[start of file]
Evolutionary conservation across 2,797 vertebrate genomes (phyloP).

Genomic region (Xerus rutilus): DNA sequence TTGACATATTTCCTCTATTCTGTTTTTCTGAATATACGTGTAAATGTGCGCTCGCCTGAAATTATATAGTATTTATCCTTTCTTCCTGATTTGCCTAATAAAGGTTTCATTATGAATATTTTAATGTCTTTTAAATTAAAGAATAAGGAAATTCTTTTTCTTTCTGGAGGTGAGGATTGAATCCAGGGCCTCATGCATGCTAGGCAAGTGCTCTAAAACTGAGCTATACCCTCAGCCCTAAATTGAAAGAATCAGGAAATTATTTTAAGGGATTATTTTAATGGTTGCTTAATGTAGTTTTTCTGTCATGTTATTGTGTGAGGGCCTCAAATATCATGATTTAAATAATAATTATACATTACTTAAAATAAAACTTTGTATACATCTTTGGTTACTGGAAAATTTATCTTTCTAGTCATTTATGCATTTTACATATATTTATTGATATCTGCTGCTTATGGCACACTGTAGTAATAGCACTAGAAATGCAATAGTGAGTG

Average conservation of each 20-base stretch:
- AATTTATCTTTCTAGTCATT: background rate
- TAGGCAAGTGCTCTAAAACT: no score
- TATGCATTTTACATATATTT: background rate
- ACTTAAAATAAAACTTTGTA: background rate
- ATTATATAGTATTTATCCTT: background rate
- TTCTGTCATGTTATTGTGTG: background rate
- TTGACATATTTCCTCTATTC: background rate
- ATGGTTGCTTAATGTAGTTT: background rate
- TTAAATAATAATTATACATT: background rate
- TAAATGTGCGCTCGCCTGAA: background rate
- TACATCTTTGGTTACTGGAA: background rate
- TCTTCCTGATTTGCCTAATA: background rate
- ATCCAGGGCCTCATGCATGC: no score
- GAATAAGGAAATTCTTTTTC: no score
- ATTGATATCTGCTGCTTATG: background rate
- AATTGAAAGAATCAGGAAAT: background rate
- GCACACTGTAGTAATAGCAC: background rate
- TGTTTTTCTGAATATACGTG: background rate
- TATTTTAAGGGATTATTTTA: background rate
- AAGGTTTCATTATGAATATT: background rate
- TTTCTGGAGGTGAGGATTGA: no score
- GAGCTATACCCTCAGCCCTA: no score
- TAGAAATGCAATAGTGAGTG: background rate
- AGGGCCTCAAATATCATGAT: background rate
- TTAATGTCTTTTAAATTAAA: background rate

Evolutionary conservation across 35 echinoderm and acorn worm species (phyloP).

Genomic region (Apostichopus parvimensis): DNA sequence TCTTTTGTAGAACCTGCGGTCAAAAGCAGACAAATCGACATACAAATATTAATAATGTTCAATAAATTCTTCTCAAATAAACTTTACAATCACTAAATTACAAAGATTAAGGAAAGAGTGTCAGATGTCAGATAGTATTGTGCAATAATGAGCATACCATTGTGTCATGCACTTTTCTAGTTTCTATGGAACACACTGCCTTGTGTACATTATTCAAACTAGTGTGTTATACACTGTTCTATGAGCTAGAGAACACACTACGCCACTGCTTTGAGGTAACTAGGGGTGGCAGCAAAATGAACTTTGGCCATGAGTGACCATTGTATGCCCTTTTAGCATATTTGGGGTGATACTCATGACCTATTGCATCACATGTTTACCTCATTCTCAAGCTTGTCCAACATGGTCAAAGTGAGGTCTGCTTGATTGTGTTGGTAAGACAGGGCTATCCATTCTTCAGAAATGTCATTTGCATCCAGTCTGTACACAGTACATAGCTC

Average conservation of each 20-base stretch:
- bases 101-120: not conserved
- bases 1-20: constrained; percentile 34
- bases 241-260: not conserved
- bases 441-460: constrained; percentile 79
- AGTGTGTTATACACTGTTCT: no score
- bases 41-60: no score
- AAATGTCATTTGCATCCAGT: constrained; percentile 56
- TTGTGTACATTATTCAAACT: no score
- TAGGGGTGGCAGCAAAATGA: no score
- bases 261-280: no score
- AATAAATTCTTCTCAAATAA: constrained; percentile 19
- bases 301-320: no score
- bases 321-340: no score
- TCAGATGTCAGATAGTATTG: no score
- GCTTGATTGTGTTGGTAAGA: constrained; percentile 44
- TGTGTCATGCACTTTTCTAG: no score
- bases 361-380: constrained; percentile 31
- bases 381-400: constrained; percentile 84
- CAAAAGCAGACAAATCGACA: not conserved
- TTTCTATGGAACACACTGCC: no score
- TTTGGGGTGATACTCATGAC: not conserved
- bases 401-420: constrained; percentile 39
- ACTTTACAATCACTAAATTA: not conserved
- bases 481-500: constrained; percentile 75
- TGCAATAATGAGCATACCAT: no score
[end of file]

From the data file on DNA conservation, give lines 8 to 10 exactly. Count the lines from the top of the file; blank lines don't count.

- ATTATATAGTATTTATCCTT: background rate
- TTCTGTCATGTTATTGTGTG: background rate
- TTGACATATTTCCTCTATTC: background rate